# TEACHERS’ UNDERSTANDINGS ABOUT SCIENCE AND MATHEMATICS INTEGRATION

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In this era dominated by the importance of mathematics, science, and technology, national organizations in science and mathematics education (e.g., National Science Teachers Association and the National Council for Teachers of Mathematics) advocate for teaching of science and mathematics concepts through integration. A more comprehensive understanding of what teachers understand about integration is needed to put such recommendations into practice. This study identified and described three science teachers’ understandings of science and mathematics integration. The teachers were enrolled in a master’s program that focused on the integration of science and mathematics, reflective practices, and the integration of technology into instructional practices. A case study approach included data sources such as program assignments, selected by the teacher as representative of integration, a constructed response survey, a classroom observation of an integration lesson, field notes made by the researcher, and a semi-structured interview. Data analysis strategies included unitizing, categorizing, and sorting (Lincoln & Guba, 1985) as well as continual revision, modification (Erlandson, Harris, Skipper, & Allen, 1993), and construction of coding schemes (Carspecken, 1996).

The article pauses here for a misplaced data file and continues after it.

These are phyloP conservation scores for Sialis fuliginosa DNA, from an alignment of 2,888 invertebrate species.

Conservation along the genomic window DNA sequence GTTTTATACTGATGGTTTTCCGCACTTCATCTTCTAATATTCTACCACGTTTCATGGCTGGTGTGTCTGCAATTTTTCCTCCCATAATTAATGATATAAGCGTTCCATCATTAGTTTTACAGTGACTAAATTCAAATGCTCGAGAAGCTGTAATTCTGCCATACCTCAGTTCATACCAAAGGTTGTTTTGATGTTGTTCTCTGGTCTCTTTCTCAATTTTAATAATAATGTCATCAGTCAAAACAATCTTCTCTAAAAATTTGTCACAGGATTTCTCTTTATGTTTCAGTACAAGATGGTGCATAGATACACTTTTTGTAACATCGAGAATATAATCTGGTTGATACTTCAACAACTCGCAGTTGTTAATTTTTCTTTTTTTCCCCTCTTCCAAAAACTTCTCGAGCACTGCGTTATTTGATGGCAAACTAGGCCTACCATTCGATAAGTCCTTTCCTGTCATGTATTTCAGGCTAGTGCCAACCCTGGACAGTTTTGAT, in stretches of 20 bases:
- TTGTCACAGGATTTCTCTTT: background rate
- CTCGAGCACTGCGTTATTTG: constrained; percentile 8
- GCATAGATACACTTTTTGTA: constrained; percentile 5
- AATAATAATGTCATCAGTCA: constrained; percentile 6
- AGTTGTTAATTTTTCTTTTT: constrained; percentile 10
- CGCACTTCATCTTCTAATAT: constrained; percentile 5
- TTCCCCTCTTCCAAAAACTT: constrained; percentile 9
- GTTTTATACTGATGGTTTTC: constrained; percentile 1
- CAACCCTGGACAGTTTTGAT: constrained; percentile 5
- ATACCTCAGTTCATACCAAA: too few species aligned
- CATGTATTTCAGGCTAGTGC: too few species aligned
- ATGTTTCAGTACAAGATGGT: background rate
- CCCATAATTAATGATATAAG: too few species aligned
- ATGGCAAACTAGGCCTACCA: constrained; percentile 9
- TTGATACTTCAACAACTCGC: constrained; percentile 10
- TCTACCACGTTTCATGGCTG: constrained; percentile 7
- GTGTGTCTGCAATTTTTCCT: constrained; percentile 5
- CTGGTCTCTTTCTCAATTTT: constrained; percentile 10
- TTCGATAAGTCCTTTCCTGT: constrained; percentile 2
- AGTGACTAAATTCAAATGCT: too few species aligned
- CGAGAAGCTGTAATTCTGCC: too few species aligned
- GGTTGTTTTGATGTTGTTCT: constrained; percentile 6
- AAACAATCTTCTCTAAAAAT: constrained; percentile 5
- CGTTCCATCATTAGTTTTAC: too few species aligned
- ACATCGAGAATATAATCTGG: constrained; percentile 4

Three themes that describe the teachers’ understandings of science and mathematics integration emerged: (a) Mathematics is a means of analyzing scientific data and to enhance the explanation of scientific conclusions, (b) Content specific skills and concepts should be taught separately to allow for deeper discussion and data analysis when integrating, and (c) Integration is a catalyst for increasing student motivation for learning each discipline. The analysis also revealed that the teachers believed that integration of science and mathematics would be more effectively and efficiently implemented with appropriate support systems. The researcher recommends professional development, mentoring, and collaboration within integrated teams as strategies that would support teachers’ implementation of science and mathematics. In addition, further research should be performed to determine the effects of science and mathematics integration on student achievement in science and mathematics.

Carspecken, P. F. (1996). Critical ethnography in educational research: a theoretical and practical guide. New York: Routledge.

Erlandson, D. A., Harris, E. L., Skipper, B. L., & Allen, S. D. (1993). Doing naturalistic inquiry. Newbury Park, CA: Sage.

Lincoln, Y. S., & Guba, E. G. (1985). Naturalistic inquiry. Beverly Hills, Calif.: Sage Publications.